A true sign that the Winter Meetings are snoozeville: we’re already seeing January BSOHL stories. Case in point, Buster Posey, who is lifting weights and stuff:
When the Giants training staff checked in with Buster Posey recently, the former National League MVP had a goal in mind.
“He’s trying to get a little stronger in the lower half,” trainer Dave Groeschner said Monday, the first day of the annual Winter Meetings. Near the end of a disappointing second half of last season, Posey said he would do additional strength training this offseason so that he might “feel good all year.”
Because it was never, ever a priority for him to feel good all year in the past. Like, in 2012, Posey said he wanted to feel good until, say, August, then let himself slide slowly into exhaustion. Let’s not even talk about his rookie year when his clearly stated goal was to “totally hit a wall in July,” after which he would need orthopedic shoes.
So, there we have it: “professional athlete working out to keep himself in top physical condition” news at a time when we’re supposed to be talking about trades and signings and things.
Veteran utilityman Reid Brignac is in camp with the Astros on a minor league deal. The 31-year-old is close to being done as a major leaguer as he owns a career .219/.264/.309 triple-slash line across parts of nine seasons. In an effort to prolong his big league career, Brignac is now attempting to become a switch-hitter, MLB.com’s Brian McTaggart reports.
I’m going to try it out this year. It was something that I just thought long and hard about and I was like, ‘OK, I’m going to try and see how it goes.’ I used to switch-hit when I was younger off and on, nothing consistent. I could always handle the bat right-handed. I play golf right-handed, so I do a lot of things that way that feel natural.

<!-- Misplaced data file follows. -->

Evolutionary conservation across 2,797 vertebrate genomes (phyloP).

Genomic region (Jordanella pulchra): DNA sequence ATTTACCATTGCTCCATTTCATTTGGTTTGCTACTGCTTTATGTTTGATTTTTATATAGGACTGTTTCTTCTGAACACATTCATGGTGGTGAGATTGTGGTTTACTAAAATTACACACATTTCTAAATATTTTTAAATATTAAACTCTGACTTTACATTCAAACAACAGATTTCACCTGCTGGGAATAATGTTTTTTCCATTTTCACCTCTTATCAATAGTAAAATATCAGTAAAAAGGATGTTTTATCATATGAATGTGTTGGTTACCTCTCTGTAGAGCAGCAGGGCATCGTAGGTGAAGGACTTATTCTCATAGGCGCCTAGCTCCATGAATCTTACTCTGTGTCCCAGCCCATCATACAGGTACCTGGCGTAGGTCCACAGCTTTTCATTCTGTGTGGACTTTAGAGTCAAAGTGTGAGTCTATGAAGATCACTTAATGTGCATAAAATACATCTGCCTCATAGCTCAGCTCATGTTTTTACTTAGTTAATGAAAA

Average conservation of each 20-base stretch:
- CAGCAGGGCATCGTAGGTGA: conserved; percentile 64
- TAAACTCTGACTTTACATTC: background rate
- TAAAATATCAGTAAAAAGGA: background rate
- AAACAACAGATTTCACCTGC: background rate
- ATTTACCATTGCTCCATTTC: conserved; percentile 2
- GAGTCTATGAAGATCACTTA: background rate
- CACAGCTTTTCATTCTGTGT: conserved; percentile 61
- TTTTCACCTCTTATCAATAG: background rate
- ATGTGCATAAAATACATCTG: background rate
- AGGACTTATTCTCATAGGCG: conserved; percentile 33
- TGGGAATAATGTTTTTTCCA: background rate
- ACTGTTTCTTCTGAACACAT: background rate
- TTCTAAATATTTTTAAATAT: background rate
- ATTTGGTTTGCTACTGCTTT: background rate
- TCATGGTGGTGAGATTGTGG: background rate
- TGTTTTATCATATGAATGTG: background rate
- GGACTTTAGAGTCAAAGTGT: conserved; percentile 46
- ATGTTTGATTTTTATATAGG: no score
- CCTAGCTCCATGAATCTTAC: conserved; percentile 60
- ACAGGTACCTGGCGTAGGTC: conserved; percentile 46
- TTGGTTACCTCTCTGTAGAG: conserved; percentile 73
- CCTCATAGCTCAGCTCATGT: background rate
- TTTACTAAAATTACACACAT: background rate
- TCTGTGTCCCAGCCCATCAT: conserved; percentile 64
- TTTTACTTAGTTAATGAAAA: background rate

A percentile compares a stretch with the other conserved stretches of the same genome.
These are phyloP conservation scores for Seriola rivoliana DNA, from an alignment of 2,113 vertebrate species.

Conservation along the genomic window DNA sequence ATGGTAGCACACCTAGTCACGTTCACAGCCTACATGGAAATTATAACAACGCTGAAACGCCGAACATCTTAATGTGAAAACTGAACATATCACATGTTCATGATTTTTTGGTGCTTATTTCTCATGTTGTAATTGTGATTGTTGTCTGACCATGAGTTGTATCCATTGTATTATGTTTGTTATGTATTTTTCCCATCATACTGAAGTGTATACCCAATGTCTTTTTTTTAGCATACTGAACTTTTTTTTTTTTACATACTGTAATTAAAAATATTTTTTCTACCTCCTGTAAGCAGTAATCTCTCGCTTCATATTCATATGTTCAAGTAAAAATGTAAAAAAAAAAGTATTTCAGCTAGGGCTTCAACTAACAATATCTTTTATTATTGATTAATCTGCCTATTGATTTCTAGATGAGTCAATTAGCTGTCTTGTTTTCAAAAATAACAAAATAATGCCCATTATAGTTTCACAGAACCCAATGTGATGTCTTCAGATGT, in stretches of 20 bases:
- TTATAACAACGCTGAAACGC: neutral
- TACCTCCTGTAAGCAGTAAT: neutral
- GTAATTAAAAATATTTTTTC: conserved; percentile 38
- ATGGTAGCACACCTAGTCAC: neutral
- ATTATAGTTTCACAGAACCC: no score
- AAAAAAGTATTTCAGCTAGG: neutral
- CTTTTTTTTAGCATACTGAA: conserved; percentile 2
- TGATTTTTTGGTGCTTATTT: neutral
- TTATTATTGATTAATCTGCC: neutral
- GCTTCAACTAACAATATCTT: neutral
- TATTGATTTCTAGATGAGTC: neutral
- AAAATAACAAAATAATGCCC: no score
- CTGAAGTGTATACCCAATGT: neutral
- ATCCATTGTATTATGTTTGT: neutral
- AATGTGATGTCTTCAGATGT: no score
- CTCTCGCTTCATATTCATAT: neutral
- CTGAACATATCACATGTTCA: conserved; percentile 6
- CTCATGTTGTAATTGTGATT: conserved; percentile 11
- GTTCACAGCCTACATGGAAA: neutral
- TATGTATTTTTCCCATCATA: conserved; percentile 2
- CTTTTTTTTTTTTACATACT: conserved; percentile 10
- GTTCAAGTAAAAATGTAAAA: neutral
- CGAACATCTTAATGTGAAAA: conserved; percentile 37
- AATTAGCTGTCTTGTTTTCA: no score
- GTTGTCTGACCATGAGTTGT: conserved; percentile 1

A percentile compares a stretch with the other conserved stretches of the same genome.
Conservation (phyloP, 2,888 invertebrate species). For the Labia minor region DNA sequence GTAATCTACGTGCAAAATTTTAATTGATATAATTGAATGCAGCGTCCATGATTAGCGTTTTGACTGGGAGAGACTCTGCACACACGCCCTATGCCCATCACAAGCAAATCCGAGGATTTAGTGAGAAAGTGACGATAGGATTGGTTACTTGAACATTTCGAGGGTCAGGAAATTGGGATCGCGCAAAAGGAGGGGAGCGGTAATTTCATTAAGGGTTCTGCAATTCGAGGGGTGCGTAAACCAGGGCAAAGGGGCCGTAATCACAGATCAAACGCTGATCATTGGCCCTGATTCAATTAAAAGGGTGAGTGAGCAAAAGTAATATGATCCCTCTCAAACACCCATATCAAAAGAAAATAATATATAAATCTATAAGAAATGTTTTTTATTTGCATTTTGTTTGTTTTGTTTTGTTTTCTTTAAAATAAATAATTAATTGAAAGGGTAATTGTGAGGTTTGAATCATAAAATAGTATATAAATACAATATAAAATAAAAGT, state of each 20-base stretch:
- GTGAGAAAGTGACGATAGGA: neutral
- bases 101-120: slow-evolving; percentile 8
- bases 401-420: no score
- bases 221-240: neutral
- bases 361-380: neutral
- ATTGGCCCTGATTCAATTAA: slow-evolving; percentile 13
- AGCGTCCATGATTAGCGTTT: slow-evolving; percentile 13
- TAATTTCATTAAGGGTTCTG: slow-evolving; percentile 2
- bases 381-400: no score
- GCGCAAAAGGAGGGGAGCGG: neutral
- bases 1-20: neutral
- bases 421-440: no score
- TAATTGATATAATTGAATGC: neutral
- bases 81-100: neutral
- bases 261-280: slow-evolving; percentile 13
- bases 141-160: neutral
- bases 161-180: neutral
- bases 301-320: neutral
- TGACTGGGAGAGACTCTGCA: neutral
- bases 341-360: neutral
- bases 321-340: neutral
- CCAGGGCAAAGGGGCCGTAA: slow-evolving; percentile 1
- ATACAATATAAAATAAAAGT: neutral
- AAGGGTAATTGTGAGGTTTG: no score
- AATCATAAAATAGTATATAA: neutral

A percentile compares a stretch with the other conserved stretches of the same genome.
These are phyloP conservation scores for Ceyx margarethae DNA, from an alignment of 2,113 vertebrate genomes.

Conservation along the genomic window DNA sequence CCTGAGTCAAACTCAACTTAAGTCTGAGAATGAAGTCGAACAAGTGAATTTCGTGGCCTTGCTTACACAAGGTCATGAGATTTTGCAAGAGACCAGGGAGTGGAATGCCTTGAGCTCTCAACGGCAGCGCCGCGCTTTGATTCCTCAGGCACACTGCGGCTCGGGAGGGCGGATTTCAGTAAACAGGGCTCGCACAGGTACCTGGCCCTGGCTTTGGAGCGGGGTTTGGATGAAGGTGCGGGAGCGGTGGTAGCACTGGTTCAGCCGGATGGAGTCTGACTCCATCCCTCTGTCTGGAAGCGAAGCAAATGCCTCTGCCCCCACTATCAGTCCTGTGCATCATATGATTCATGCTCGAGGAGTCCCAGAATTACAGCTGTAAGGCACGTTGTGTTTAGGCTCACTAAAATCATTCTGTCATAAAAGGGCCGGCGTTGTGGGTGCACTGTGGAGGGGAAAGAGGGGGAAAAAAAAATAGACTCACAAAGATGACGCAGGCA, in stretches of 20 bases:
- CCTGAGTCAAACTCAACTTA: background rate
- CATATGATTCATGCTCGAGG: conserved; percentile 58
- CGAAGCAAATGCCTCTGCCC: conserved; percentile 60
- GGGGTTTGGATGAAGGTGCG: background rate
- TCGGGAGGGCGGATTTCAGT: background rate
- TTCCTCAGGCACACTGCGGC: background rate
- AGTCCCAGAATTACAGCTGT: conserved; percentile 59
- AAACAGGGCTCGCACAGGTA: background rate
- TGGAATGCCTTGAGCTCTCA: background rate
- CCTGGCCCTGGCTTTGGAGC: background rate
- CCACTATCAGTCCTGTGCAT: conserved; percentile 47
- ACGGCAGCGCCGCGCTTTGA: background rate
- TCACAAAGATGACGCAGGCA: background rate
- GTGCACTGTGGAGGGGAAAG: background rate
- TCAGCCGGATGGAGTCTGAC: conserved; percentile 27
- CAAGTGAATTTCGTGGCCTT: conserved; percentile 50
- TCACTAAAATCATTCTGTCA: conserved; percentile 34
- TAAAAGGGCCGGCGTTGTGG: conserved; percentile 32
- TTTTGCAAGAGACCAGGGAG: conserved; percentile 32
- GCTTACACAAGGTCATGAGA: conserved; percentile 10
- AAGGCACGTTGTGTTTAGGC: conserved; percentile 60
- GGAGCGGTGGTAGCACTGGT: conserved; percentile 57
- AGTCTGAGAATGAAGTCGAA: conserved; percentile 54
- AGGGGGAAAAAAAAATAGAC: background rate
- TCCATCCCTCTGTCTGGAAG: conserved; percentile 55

I just want to get to the point where I’m trying to stay in games, not get pinch-hit for, not starting games because a lefty is starting. … That could help me stay in the games longer. I’m trying to add a new element. I play multiple positions and now if I can switch hit and be consistent at it, then that can only help me.
As Brignac mentions, he’s also verstile. He’s a shortstop by trade, but has also logged plenty of innings at second base and third base, and has occasionally played corner outfield.
There aren’t any examples — at least that I can think of — where players began switch-hitting late in their careers and actually succeeding in the major leagues. As the saying goes, you can’t teach an old dog new tricks. But here’s hoping Brignac bucks the trend.
Angels shortstop Andrelton Simmons fell off the map a bit last year due to a combination of the Angels’ mediocrity, Simmons’ lack of offense, and a month-plus of missed action due to a torn ligament in his left thumb.
Simmons is still as good and as smart as ever on defense. That was on full display Monday when the Angels hosted the Padres for an afternoon spring exhibition.
With a runner on first base and nobody out in the top of the second inning, Carlos Asuaje grounded a 2-0 J.C. Ramirez fastball to right field. The runner, Hunter Renfroe, advanced to third base. Meanwhile, Asuaje wandered a little too far off the first base bag. Simmons cut off the throw to first base, spun around and fired to Luis Valbuena at first base. Valbuena swiped the tag on Asuaje for the first out of the inning.